A lifelong resident and city director reveals how San Antonio can upgrade its infrastructure to become more sustainable and equal

Frank Ramirez
Frank Ramirez.

  • Frank Ramirez is a third-generation San Antonian and a member of City Council in District 7.
  • As director of land use, constituent services, and infrastructure, his goal is to improve the city.
  • He wants to keep using an equity lens, invest in public transport, and improve its trails.
  • This article is part of a series focused on American cities building a better tomorrow called “Advancing Cities.”

When you live in San Antonio, Texas, you see someone you know just about everywhere you go. That’s what lifelong resident Frank Ramirez said he loves about the city.

“It’s the biggest little city out there,” Ramirez, 27, told Insider. “I think it’s one of the friendliest cities in Texas, if not the entire nation. From all the places I’ve been, nothing is like San Antonio. Nothing ever will be. It’s home.”

Ramirez is a third-generation San Antonian who grew up on the south side of the city and moved away only to attend the University of Texas at Austin, where he majored in government. He said he always wanted to return home to make a difference.

Now, he works with the San Antonio City Council in District 7 – which covers the city’s northwest area – as director of land use, constituent services, and infrastructure.

“I get to learn a little bit more about the criteria that the city uses to prioritize where they put specific types of infrastructure and how to implement it,” he said.

Here’s a look at what Ramirez considers most important for San Antonio as it adapts to a growing population.

Using an equity lens to distribute projects and funds will help eliminate infrastructure disparities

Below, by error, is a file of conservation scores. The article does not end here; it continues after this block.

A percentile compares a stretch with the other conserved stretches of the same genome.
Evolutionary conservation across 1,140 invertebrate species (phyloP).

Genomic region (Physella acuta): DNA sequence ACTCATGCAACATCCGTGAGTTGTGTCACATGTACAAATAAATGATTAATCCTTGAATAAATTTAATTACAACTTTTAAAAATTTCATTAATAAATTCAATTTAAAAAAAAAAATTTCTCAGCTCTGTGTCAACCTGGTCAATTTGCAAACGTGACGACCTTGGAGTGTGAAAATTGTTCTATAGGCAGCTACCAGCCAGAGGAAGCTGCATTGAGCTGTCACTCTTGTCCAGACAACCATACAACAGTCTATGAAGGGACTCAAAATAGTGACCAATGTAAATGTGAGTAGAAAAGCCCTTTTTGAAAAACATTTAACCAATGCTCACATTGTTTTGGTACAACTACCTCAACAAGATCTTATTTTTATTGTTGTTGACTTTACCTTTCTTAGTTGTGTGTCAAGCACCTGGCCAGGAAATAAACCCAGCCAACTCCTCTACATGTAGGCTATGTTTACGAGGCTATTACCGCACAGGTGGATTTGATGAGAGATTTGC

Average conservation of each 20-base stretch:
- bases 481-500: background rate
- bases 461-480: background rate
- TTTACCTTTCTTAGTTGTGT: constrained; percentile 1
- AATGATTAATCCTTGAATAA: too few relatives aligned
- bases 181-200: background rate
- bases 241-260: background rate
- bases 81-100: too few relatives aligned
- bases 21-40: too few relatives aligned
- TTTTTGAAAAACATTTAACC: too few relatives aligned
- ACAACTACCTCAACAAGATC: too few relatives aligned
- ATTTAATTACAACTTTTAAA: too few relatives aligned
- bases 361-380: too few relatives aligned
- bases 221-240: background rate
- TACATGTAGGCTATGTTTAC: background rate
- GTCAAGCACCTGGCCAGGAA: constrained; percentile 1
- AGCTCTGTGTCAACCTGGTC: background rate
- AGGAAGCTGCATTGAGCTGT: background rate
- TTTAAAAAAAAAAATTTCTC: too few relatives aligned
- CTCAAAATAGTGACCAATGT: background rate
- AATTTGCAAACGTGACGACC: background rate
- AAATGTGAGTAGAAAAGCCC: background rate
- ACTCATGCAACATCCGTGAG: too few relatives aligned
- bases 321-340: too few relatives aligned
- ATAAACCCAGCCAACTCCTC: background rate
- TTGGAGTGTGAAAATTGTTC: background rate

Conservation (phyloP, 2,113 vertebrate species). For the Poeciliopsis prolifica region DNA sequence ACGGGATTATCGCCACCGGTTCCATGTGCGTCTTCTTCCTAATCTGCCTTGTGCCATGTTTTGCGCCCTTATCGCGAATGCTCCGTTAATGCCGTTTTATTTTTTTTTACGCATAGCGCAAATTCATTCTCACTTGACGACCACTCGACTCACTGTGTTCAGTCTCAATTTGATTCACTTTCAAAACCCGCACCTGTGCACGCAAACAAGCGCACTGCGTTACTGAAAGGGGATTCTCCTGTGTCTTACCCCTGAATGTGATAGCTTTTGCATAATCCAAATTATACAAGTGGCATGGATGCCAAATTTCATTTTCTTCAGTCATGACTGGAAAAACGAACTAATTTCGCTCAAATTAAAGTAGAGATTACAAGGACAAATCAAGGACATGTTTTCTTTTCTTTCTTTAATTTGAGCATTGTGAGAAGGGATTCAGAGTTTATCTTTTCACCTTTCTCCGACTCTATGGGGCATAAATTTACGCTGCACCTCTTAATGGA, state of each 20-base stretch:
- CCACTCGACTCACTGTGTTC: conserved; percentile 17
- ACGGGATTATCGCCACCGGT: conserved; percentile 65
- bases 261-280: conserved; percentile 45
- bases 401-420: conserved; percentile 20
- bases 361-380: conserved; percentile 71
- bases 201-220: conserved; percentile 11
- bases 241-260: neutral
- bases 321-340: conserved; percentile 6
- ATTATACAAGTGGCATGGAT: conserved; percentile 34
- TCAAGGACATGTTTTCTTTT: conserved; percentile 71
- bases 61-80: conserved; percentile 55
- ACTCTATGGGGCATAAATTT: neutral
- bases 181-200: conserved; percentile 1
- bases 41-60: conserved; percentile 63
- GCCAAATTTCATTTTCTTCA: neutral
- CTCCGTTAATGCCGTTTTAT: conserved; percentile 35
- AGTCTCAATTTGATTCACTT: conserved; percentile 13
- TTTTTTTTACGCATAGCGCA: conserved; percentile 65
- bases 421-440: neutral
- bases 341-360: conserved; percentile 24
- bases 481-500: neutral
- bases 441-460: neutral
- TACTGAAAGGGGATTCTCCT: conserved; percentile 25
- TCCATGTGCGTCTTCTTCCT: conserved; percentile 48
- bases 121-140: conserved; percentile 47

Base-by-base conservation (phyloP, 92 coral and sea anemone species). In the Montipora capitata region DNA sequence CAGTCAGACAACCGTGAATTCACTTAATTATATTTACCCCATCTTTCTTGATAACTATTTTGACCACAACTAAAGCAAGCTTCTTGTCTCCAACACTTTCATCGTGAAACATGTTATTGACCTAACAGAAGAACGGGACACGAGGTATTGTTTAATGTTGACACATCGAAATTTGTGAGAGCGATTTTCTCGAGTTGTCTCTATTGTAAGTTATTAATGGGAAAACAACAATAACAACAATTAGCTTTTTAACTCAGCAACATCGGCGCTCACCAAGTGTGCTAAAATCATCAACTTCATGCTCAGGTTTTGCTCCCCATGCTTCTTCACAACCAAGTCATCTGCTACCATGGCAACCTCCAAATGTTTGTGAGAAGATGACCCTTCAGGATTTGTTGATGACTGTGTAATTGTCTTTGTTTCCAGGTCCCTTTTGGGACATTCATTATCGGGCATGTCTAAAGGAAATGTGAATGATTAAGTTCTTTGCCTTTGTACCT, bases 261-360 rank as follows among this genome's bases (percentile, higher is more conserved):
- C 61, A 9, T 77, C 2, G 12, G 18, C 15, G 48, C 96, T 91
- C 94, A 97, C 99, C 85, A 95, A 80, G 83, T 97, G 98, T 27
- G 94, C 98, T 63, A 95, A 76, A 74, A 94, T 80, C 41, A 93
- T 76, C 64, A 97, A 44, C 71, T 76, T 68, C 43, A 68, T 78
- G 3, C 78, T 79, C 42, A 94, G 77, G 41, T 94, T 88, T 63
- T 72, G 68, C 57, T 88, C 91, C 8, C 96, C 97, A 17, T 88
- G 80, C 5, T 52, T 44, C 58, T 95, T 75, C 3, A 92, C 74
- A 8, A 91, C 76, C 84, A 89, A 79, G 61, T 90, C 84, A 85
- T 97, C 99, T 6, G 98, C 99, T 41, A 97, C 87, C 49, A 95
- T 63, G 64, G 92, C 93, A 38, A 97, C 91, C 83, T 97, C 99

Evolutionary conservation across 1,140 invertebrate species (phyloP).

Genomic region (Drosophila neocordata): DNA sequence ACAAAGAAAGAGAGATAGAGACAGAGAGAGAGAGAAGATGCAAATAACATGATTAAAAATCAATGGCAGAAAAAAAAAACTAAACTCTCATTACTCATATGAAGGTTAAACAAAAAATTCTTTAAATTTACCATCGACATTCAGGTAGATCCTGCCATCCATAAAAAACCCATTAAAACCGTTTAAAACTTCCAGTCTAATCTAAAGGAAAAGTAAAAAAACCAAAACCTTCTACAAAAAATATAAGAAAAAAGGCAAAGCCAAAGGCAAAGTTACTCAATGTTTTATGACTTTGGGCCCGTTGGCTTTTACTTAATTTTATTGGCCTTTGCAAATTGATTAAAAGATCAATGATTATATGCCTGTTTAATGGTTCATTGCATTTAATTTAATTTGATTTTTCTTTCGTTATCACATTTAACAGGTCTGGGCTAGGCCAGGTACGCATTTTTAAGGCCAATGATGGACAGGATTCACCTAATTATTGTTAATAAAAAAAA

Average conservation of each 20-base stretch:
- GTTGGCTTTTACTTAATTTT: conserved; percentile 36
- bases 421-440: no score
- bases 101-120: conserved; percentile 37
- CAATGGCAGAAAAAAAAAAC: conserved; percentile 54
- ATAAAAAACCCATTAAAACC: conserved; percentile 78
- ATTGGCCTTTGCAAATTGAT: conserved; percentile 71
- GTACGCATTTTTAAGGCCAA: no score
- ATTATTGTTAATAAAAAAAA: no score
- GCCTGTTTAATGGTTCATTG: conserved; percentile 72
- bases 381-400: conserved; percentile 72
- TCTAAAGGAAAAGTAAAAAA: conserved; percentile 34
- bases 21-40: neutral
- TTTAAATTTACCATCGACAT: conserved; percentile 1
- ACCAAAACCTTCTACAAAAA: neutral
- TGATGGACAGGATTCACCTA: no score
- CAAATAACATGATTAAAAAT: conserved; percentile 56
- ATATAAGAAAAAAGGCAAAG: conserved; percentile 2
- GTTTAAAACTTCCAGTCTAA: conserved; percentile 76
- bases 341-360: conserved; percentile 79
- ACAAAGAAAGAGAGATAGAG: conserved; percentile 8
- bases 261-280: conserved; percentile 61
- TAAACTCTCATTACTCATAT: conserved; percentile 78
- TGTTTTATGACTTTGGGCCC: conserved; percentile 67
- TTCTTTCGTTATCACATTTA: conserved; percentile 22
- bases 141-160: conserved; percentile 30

San Antonio has been investing in infrastructure, including recently expanding broadband internet access to students and debuting a smart-streetlight project. But Ramirez said there’s still work to do.

“Infrastructurally, San Antonio is not as good as it could be quite yet,” he said. “But we have really good city leadership that’s paving the way for us to catch up and to be the best that we can be.”

Historically, Ramirez said expansion and commerce have been centered downtown and on the north side, while the south, east, and west sides of San Antonio have been underfunded and are home to marginalized populations. Those areas of town had “some of the largest sidewalk gaps in the city” and deteriorated streets, he added.

In 2017, San Antonio began prioritizing funding and infrastructure projects using an “equity lens.” The budget-equity tool is designed to consider racial and economic equity in the budgeting process, account for the impact of decisions made, and ensure that all programs and projects help reduce disparities.

“Instead of equally providing the same amount of money to districts, we started looking at other criteria, like Census tracts, Sidewalk Labs, the average score of these streets in specific districts,” Ramirez said.